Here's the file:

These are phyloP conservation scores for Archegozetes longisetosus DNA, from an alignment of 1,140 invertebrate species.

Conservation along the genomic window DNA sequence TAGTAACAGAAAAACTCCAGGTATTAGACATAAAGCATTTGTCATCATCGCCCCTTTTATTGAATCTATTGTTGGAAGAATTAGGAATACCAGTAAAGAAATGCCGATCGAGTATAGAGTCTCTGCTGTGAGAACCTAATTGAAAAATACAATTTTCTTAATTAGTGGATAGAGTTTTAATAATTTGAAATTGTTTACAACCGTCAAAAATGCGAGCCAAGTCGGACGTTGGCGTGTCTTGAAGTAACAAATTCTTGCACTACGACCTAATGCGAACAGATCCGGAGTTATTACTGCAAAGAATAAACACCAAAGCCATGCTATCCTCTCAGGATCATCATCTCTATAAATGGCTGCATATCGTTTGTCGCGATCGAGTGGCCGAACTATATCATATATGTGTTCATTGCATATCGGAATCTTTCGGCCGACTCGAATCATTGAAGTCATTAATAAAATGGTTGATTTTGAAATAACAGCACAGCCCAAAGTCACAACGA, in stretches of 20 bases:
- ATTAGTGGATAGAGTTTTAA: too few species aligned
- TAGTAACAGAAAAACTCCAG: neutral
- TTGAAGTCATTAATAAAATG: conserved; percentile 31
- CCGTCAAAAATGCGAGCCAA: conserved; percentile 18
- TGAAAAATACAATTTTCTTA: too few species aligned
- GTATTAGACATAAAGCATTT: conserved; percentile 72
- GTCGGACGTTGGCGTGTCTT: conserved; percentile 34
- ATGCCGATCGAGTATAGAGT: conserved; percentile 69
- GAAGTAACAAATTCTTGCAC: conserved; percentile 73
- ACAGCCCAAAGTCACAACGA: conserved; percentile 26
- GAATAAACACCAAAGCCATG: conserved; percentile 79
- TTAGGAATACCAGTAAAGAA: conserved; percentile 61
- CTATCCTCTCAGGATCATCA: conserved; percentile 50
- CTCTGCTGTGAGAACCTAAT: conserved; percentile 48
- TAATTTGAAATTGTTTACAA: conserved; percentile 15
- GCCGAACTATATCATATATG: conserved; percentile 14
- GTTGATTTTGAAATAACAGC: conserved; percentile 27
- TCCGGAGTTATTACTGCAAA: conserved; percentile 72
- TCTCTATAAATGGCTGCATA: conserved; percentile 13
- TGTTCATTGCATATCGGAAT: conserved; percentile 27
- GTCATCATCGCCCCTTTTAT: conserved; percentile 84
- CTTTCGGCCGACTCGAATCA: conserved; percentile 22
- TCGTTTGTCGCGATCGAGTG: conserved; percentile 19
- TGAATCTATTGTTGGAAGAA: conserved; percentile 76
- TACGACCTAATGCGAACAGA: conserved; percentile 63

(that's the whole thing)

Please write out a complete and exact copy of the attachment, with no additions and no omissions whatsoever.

These are phyloP conservation scores for Archegozetes longisetosus DNA, from an alignment of 1,140 invertebrate species.

Conservation along the genomic window DNA sequence TAGTAACAGAAAAACTCCAGGTATTAGACATAAAGCATTTGTCATCATCGCCCCTTTTATTGAATCTATTGTTGGAAGAATTAGGAATACCAGTAAAGAAATGCCGATCGAGTATAGAGTCTCTGCTGTGAGAACCTAATTGAAAAATACAATTTTCTTAATTAGTGGATAGAGTTTTAATAATTTGAAATTGTTTACAACCGTCAAAAATGCGAGCCAAGTCGGACGTTGGCGTGTCTTGAAGTAACAAATTCTTGCACTACGACCTAATGCGAACAGATCCGGAGTTATTACTGCAAAGAATAAACACCAAAGCCATGCTATCCTCTCAGGATCATCATCTCTATAAATGGCTGCATATCGTTTGTCGCGATCGAGTGGCCGAACTATATCATATATGTGTTCATTGCATATCGGAATCTTTCGGCCGACTCGAATCATTGAAGTCATTAATAAAATGGTTGATTTTGAAATAACAGCACAGCCCAAAGTCACAACGA, in stretches of 20 bases:
- ATTAGTGGATAGAGTTTTAA: too few species aligned
- TAGTAACAGAAAAACTCCAG: neutral
- TTGAAGTCATTAATAAAATG: conserved; percentile 31
- CCGTCAAAAATGCGAGCCAA: conserved; percentile 18
- TGAAAAATACAATTTTCTTA: too few species aligned
- GTATTAGACATAAAGCATTT: conserved; percentile 72
- GTCGGACGTTGGCGTGTCTT: conserved; percentile 34
- ATGCCGATCGAGTATAGAGT: conserved; percentile 69
- GAAGTAACAAATTCTTGCAC: conserved; percentile 73
- ACAGCCCAAAGTCACAACGA: conserved; percentile 26
- GAATAAACACCAAAGCCATG: conserved; percentile 79
- TTAGGAATACCAGTAAAGAA: conserved; percentile 61
- CTATCCTCTCAGGATCATCA: conserved; percentile 50
- CTCTGCTGTGAGAACCTAAT: conserved; percentile 48
- TAATTTGAAATTGTTTACAA: conserved; percentile 15
- GCCGAACTATATCATATATG: conserved; percentile 14
- GTTGATTTTGAAATAACAGC: conserved; percentile 27
- TCCGGAGTTATTACTGCAAA: conserved; percentile 72
- TCTCTATAAATGGCTGCATA: conserved; percentile 13
- TGTTCATTGCATATCGGAAT: conserved; percentile 27
- GTCATCATCGCCCCTTTTAT: conserved; percentile 84
- CTTTCGGCCGACTCGAATCA: conserved; percentile 22
- TCGTTTGTCGCGATCGAGTG: conserved; percentile 19
- TGAATCTATTGTTGGAAGAA: conserved; percentile 76
- TACGACCTAATGCGAACAGA: conserved; percentile 63